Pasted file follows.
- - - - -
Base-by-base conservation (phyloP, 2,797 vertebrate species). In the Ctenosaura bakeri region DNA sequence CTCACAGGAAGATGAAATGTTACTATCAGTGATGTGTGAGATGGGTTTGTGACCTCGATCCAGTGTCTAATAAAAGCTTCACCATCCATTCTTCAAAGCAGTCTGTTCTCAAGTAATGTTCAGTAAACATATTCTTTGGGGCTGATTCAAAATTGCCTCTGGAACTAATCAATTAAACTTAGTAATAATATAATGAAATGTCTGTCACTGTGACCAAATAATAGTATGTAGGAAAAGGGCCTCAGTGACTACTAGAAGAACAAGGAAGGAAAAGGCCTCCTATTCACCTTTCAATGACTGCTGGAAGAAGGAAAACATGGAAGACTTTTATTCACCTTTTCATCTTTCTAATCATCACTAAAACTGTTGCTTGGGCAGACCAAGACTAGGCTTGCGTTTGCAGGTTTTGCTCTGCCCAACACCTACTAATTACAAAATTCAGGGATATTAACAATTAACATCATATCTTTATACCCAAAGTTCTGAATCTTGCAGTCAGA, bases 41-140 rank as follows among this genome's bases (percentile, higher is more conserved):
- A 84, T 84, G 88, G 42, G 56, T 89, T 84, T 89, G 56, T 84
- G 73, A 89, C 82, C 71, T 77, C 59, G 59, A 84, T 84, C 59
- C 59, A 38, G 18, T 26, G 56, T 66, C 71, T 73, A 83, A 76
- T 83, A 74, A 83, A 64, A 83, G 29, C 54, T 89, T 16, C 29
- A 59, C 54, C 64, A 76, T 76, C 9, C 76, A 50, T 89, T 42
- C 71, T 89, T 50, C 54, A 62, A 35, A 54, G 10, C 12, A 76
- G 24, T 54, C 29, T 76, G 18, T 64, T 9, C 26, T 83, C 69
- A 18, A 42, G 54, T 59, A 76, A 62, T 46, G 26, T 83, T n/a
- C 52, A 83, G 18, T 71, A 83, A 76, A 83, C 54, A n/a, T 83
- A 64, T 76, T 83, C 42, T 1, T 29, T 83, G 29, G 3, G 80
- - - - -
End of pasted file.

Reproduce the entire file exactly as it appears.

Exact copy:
Base-by-base conservation (phyloP, 2,797 vertebrate species). In the Ctenosaura bakeri region DNA sequence CTCACAGGAAGATGAAATGTTACTATCAGTGATGTGTGAGATGGGTTTGTGACCTCGATCCAGTGTCTAATAAAAGCTTCACCATCCATTCTTCAAAGCAGTCTGTTCTCAAGTAATGTTCAGTAAACATATTCTTTGGGGCTGATTCAAAATTGCCTCTGGAACTAATCAATTAAACTTAGTAATAATATAATGAAATGTCTGTCACTGTGACCAAATAATAGTATGTAGGAAAAGGGCCTCAGTGACTACTAGAAGAACAAGGAAGGAAAAGGCCTCCTATTCACCTTTCAATGACTGCTGGAAGAAGGAAAACATGGAAGACTTTTATTCACCTTTTCATCTTTCTAATCATCACTAAAACTGTTGCTTGGGCAGACCAAGACTAGGCTTGCGTTTGCAGGTTTTGCTCTGCCCAACACCTACTAATTACAAAATTCAGGGATATTAACAATTAACATCATATCTTTATACCCAAAGTTCTGAATCTTGCAGTCAGA, bases 41-140 rank as follows among this genome's bases (percentile, higher is more conserved):
- A 84, T 84, G 88, G 42, G 56, T 89, T 84, T 89, G 56, T 84
- G 73, A 89, C 82, C 71, T 77, C 59, G 59, A 84, T 84, C 59
- C 59, A 38, G 18, T 26, G 56, T 66, C 71, T 73, A 83, A 76
- T 83, A 74, A 83, A 64, A 83, G 29, C 54, T 89, T 16, C 29
- A 59, C 54, C 64, A 76, T 76, C 9, C 76, A 50, T 89, T 42
- C 71, T 89, T 50, C 54, A 62, A 35, A 54, G 10, C 12, A 76
- G 24, T 54, C 29, T 76, G 18, T 64, T 9, C 26, T 83, C 69
- A 18, A 42, G 54, T 59, A 76, A 62, T 46, G 26, T 83, T n/a
- C 52, A 83, G 18, T 71, A 83, A 76, A 83, C 54, A n/a, T 83
- A 64, T 76, T 83, C 42, T 1, T 29, T 83, G 29, G 3, G 80